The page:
Last September, there was a wee bit of a media frenzy over the Phase 2 ENCODE publications. The big story was supposed to be that ‘junk DNA is debunked’ – ENCODE had allegedly shown that instead of being filled with genetic garbage, our genomes are stuffed to the rafters with functional DNA. In the backlash against this storyline, many of us pointed out that the problem with this claim is that it conflates biochemical and organismal definitions of function: ENCODE measured biochemical activities across the human genome, but those biochemical activities are not by themselves strong proof that any particular piece of DNA actually does something useful for us.
The claim that ENCODE results disprove junk DNA is wrong because, as I argued back in the fall, something crucial is missing: a null hypothesis. Without a null hypothesis, how do you know whether to be surprised that ENCODE found biochemical activities over most of the genome? What do you really expect non-functional DNA to look like?
In our paper in this week’s PNAS, we take a stab at answering this question with one of the largest sets of randomly generated DNA sequences ever included in an experimental test of function. Continue reading “Finding function in the genome with a null hypothesis”
A new NIH RFA:
PsychENCODE: Identification and Characterization of Non-coding Functional Elements in the Brain, and their Role in the Development of Mental Disorders (R01)
The Encyclopedia of DNA Elements (ENCODE) project, by systematically cataloging transcribed regions, transcription factor binding sites, and chromatin structure, has recently found that a larger fraction of the human genome may be functional than was previously appreciated. However, our understanding of the role of these functional genomic elements in neurodevelopment and mental disorders is at an early stage. This funding opportunity will support studies that identify non-coding functional genomic elements and elucidate their role in the etiology of mental disorders.
Suddenly, the ENOCDE model is now the way to do science. It’s hard to disagree with Dan Graur on what the consequences are: Continue reading “ENCODE is devouring the rest of biomedical science”
The rebuttal to the ENCODE project’s claim to have vanquished junk DNA by Graur et al. got a lot of attention for its scathing rhetoric. If you already have enough troubles in your life, W Ford Doolittle penned a cogent, but polite rebuttal of the claim in PNAS.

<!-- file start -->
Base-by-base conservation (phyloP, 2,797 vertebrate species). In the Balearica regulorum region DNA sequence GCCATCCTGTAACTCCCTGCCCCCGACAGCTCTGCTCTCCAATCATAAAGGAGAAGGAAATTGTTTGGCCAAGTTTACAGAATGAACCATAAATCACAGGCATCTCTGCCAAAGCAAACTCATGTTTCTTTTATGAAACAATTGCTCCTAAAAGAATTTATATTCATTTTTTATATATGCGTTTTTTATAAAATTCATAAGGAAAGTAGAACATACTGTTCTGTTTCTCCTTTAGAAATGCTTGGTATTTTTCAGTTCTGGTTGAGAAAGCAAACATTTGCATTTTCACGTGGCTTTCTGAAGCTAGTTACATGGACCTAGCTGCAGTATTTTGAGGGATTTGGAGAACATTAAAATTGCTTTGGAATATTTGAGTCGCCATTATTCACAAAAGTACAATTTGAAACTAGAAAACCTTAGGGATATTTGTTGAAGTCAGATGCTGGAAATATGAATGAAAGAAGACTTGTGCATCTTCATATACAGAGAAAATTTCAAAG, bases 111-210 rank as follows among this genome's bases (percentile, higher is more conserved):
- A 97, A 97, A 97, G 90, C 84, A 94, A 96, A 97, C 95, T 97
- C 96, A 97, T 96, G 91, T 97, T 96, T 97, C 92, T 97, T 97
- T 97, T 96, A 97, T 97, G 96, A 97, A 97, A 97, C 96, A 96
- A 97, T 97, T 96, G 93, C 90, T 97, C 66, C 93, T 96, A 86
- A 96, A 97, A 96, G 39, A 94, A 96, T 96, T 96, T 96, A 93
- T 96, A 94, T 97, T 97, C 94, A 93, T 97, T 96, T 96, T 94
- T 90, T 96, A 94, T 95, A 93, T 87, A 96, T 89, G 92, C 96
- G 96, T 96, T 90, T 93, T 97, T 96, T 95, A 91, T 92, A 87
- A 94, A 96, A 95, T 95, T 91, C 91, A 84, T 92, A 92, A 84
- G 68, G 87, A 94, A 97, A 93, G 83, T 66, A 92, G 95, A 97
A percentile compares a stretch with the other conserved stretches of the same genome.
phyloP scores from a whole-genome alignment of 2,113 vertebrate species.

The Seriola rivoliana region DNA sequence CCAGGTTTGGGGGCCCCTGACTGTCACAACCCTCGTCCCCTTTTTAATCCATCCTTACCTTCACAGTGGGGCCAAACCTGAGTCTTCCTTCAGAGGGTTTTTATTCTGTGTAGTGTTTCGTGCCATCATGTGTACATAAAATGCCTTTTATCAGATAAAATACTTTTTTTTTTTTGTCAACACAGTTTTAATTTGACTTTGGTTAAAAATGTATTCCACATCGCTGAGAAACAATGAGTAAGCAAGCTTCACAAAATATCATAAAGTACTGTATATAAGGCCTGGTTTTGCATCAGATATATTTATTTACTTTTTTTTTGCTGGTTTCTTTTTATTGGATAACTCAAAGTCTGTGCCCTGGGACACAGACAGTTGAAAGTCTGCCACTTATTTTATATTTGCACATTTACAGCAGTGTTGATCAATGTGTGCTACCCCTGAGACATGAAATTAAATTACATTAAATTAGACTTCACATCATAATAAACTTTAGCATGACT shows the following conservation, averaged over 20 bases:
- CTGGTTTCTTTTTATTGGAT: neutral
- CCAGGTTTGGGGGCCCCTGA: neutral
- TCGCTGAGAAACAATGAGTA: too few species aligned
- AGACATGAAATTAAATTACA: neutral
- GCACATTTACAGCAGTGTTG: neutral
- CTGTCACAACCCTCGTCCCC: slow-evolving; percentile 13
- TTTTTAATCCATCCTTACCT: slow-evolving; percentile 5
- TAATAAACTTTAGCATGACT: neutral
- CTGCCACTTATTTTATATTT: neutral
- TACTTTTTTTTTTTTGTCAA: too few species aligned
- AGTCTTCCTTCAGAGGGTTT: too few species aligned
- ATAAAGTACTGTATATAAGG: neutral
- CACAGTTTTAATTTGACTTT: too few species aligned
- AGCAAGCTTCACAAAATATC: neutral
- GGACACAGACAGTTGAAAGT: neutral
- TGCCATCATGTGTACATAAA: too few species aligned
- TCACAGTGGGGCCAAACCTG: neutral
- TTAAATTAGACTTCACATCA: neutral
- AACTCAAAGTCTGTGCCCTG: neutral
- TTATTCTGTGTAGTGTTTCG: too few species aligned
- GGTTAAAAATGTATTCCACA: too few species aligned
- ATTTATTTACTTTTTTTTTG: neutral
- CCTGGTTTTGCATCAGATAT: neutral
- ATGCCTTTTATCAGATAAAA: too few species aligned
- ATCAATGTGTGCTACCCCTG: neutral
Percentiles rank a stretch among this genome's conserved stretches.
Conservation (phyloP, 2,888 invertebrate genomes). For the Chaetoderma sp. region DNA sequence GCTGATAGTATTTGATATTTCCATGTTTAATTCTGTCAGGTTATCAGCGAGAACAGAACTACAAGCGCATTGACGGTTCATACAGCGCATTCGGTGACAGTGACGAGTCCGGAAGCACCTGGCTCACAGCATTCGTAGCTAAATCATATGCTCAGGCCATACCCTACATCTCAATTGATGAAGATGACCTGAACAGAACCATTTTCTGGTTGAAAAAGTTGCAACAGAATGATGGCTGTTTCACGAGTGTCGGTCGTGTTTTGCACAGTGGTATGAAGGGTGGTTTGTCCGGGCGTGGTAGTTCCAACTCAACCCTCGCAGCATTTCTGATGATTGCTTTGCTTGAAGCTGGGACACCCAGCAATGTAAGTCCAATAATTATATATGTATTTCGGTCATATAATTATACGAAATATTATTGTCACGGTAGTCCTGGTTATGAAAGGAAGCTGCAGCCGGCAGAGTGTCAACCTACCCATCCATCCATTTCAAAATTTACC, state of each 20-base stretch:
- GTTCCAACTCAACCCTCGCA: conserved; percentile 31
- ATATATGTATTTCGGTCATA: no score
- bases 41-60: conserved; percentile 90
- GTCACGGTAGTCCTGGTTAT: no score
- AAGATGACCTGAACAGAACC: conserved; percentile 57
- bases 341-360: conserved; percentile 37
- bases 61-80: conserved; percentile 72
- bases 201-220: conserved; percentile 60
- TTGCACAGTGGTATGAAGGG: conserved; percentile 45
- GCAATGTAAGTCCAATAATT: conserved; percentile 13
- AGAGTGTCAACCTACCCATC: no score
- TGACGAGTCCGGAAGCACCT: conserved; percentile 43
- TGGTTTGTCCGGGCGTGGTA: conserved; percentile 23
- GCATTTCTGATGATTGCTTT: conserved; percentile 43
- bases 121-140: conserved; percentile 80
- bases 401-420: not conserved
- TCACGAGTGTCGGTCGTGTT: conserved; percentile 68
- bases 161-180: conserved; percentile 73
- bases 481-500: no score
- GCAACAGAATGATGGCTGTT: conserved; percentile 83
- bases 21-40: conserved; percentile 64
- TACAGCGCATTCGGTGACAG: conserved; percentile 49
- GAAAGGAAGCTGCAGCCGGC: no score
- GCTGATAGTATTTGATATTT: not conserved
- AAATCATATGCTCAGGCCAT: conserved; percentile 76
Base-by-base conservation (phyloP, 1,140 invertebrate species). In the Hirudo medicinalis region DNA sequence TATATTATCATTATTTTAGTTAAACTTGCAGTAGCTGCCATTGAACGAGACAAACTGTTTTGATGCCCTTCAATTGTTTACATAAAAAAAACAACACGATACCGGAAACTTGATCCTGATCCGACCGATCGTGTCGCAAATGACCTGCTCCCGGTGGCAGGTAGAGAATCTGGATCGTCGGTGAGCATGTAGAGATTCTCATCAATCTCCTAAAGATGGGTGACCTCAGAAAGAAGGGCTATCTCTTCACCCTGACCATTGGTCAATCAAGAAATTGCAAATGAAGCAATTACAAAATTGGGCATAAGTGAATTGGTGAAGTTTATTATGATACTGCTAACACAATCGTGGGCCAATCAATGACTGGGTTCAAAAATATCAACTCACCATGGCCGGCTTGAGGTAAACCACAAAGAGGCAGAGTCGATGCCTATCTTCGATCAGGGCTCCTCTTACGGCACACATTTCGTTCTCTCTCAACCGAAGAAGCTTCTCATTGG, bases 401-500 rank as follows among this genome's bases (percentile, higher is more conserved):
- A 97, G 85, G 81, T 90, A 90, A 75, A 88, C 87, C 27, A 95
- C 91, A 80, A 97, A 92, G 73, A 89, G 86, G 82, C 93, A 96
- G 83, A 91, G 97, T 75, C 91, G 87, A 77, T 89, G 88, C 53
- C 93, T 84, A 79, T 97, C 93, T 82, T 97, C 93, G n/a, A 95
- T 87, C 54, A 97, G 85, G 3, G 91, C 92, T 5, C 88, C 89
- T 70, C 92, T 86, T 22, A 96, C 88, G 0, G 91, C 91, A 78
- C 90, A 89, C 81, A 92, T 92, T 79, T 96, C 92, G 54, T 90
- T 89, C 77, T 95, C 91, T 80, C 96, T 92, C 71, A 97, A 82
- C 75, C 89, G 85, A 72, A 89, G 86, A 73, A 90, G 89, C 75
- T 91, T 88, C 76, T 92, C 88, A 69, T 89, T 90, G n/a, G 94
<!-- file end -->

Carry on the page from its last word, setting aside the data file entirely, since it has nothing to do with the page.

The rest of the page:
…what would we expect for the number of functional elements (as ENCODE defines them) in genomes much larger than our own genome? If the number were to stay more or less constant, it would seem sensible to consider the rest of the DNA of larger genomes to be junk or, at least, assign it a different sort of role (structural rather than informational)…A larger theoretical framework, embracing informational and structural roles for DNA, neutral as well as adaptive causes of complexity, and selection as a multilevel phenomenon, is needed.
Unfortunately, you need a subscription to read the full length article, which I do not. Therefore, I’m not endorsing all of Doolittle’s arguments, but I do like that he seems to agree with my assertion from “Decoding ENCODE” that evolutionary theory expects junk DNA in species with the population and genomic characteristics of humans.
*Hat tip to Leonid Kruglyak.
On Sunday, I participated in a panel discussion of the ENCODE project and issues related to it, with the folks from ScienceSunday via Google+ Hangouts. Ian Bosdet and I joined hosts Rajini Rao, Buddhini Samarasinghe, and Scott Lewis. to talk about ENCODE and make it accessible to those without a decade of post-graduate training in genomics If you have a spare 78 minutes, the discussion can be viewed on YouTube.
Folks have long noted the strong positive correlation between high impact factor and retraction rate. There are three primary theories I’ve run across that attempt explain why Nature, Science, Cell, etc. have substantially higher retraction rates than other journals:
1) Acceptable risk/fame and glory theory: High impact factor journals are willing to publish riskier, but potentially higher-impact claims ASAP – more retractions are the price for getting high-impact science out early. The more negative version of this theory is that high impact factor journals care more about a high impact factor than about the integrity of what they publish.
2) Heightened scrutiny theory: papers published in high visibility journals get more scrutiny and thus flaws/fraud are more likely to be detected, but fraud/errors happen roughly equally everywhere. An associated theory is the high-stakes fraud theory: if you’re going to commit fraud, you need to make the payoff worth the risk, so you’re going to submit to Nature and not BBA.
Anthony Bretscher, in an MBoC commentary on editors, proposes a new theory, which, based on personal experience, I believe accounts for most of the correlation between retraction rate and high impact factor journals:
Continue reading “Retraction rate increases with impact factor – is this because of professional editors?”